State of Affairs

BARBARUGO – State of Affairs             

Dr M.Wolters     March 2015


Bamboo is a key to a better future. The growing and use of bamboo, especially in tropical and subtropical areas, offer chances to mankind to:

  • Protect against the Harmattan on the West-African Savannah;
  • Improve the natural environment;
  • Offer jobs and income to rural populations;
  • Provide a new basis for industrial development;
  • Produce cheaper and better commodities in many aspects of life.

Barbarugo intends to share its knowledge and efforts with partner organizations to further the growing of bamboo in Ghana and to develop and stimulate the use of bamboo in Ghana in a variety of industrial applications. Barbarugo is a Dutch foundation (NGO) that wants to stimulate and sponsor the growth and use of bamboo in Ghana. Post address Nessersluis 18d, 3646 AD Waverveen, the Netherlands (chairman Ruud Goedknegt, skype Goedknegt.R (around 8 a.m.), ; Ghana representative Dr. Menno Wolters, P.O.Box TL 982, Tamale N/R Ghana, +233 5445 188 38, ; technical adviser Solomon Owusu-Amankwaah, , +233 240 915 871).

BARBARUGO initiates to set up bamboo plantations in the Northern sector of Ghana, by providing loans, advice and a network of contacts. There will be contractors on each of the plantations, whether individual entrepreneurs or co-operatives or community groups of small farmers (individual entrepreneurs as well as leaders of community groups will be called planters in the sequel). They will be responsible for the good management and quality of labor and produce on the plantations, as far as the growing and harvesting of bamboo is concerned. Barbarugo is prepared to pre-finance all costs of the plantations with interest-free loans in Euro (to be paid back from the first harvest sales). Barbarugo will buy plugs and seedlings and monitor the first growth in a central nursery in Kintampo. Barbarugo will collect and sell the produced bamboo to interested third parties and in particular on behalf of the projects described below. INBAR (The Inter-governmental Network for Bamboo and Rattan) will support Barbarugo and its plantations with scientific advice about seedlings, fertilizer, etcetera, as well as feasible use and applications.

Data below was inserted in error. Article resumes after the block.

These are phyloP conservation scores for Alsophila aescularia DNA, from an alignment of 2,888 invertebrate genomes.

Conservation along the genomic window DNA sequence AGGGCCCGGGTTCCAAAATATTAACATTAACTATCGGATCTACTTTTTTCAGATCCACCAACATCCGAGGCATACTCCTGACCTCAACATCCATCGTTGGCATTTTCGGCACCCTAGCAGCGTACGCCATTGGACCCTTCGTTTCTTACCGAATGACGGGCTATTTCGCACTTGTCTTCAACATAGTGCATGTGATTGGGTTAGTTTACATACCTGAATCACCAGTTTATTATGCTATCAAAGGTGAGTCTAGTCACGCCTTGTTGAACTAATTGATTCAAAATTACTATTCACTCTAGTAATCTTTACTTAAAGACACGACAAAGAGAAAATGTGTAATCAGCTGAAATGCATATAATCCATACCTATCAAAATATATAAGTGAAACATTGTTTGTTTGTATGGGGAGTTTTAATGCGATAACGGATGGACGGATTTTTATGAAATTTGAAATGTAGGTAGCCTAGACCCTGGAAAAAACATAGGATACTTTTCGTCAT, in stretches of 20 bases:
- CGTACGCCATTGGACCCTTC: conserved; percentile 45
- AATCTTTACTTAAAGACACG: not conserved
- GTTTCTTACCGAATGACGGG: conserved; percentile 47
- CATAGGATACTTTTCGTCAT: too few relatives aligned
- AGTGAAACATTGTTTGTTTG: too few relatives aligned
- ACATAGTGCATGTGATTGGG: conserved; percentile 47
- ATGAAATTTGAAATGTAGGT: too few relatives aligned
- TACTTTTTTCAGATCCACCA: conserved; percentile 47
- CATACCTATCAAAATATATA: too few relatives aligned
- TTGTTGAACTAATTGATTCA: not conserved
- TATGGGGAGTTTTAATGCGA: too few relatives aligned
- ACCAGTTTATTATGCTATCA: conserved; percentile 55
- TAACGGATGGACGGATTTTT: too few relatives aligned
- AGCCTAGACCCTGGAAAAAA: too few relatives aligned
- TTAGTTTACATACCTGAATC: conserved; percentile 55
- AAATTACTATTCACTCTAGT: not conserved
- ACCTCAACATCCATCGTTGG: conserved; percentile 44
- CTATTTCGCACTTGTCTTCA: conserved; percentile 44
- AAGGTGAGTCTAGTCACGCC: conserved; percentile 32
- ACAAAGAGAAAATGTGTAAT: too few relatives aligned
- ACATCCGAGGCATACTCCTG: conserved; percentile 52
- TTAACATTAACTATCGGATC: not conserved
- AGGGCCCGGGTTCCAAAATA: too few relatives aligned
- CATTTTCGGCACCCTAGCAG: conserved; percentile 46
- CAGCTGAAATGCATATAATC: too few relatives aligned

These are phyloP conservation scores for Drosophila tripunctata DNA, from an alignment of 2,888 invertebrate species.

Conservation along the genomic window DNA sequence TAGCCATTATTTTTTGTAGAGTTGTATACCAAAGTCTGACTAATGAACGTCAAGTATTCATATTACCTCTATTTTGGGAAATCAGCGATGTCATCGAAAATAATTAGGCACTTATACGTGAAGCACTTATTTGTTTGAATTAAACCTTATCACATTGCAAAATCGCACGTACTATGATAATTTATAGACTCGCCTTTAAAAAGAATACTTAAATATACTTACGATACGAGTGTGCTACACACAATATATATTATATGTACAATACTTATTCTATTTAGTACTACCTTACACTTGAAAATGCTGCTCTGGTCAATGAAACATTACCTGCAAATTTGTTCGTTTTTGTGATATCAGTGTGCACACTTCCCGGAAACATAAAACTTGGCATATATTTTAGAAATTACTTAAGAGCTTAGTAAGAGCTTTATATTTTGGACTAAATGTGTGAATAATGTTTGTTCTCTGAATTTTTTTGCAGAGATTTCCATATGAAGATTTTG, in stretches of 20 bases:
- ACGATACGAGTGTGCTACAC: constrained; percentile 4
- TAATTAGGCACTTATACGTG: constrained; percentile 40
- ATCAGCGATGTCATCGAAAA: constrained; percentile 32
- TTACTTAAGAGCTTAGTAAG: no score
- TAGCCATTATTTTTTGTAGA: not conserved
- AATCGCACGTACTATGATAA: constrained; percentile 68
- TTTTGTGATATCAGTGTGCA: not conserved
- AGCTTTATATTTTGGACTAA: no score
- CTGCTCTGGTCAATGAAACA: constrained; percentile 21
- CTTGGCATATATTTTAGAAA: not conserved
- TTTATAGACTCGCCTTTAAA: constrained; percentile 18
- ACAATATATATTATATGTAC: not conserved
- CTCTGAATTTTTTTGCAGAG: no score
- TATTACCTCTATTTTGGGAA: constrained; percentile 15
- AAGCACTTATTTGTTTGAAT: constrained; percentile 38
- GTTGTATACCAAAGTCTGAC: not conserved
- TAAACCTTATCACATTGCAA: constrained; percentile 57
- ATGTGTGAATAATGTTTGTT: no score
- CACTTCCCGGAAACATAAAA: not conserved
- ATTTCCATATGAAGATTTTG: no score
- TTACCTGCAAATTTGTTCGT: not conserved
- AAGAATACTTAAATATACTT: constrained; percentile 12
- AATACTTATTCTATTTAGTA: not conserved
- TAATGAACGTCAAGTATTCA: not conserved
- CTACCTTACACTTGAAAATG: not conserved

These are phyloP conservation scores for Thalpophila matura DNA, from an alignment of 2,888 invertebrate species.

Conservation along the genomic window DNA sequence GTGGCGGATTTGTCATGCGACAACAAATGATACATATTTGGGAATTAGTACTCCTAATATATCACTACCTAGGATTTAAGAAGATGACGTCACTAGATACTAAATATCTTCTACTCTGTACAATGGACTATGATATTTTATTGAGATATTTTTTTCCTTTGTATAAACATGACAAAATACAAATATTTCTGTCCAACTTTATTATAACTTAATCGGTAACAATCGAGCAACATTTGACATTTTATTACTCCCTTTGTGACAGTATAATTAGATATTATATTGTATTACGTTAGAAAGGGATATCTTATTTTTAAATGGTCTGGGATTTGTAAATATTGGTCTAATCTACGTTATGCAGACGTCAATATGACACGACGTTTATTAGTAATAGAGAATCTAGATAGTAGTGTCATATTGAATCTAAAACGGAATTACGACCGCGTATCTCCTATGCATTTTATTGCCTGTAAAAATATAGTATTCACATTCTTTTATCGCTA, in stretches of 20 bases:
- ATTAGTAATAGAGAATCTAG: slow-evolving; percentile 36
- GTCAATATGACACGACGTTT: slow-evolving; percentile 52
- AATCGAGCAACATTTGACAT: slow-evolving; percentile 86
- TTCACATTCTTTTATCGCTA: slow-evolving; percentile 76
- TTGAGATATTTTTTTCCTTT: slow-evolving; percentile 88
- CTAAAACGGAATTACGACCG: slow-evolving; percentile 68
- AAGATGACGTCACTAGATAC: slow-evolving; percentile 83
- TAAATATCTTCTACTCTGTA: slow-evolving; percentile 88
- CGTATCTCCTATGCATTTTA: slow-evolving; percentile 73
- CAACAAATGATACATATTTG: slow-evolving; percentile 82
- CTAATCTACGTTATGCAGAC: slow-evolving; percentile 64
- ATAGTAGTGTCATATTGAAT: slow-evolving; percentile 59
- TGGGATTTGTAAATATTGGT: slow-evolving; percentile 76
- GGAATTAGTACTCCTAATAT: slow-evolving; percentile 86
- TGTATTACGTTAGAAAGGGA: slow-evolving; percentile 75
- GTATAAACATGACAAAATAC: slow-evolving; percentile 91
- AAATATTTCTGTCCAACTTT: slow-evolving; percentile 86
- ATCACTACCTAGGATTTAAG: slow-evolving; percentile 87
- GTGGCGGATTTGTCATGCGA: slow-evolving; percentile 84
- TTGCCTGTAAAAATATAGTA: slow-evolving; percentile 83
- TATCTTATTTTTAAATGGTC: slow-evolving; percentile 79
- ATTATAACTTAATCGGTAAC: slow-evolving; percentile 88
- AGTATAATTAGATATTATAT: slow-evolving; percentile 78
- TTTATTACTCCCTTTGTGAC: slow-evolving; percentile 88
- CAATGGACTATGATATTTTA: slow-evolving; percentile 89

Barbarugo will form various task forces with selected partner organizations to develop and advise projects in several corners of Ghana to grow bamboo in an economically and environmentally sound manner and to realize the objectives stated in the first lines of this document. The choice of other partners depends on the nature of the projects. The partners will collect, share and exchange general information among themselves, concerning the growing and use of bamboo in many applications.

Barbarugo will develop various projects to stimulate, introduce or improve the use of bamboo in sustainable ways. Barbarugo will select the species growing on the plantations accordingly. INBAR will advise and stimulate existing and new projects with political and economical advice by the exchange of knowledge and insight with experts all over the world, in particular regarding the use and application of bamboo in a wide range of products. Partners are sought and invited to provide new, sustainable technologies for the use and application of bamboo.


State of affairs

BARBARUGO has (as of January, 2015) two plantations in Ghana, where bamboo is growing since June, 2013 (after an early stage in a nursery in Dawhenya) and where BARBARUGO takes charge of buying seedlings and selling the produce:

  • The Chief of Tsoxor (South of Kpando in the Dayi North District in Volta Region) and some of his villagers (contact: Frank Amedson, mobile +233 245 014 924, e-mail have planted 350 pieces of oxytenanthera abyssinica, 35 pieces of bambusa bambos and 45 pieces of guaduacamolexifolia on 1.5 ha (3.75 acres) of land just above Lake Volta. Part-time work is delivered by as many as 10 locals. At least 25 % of the seedlings have died. It is intended to create a co-operative of local farmers who will take over the project. A first little harvest is expected by 2015 (bambusa bambos) which will be used for an experiment concerning the proliferation of bamboo by cuttings.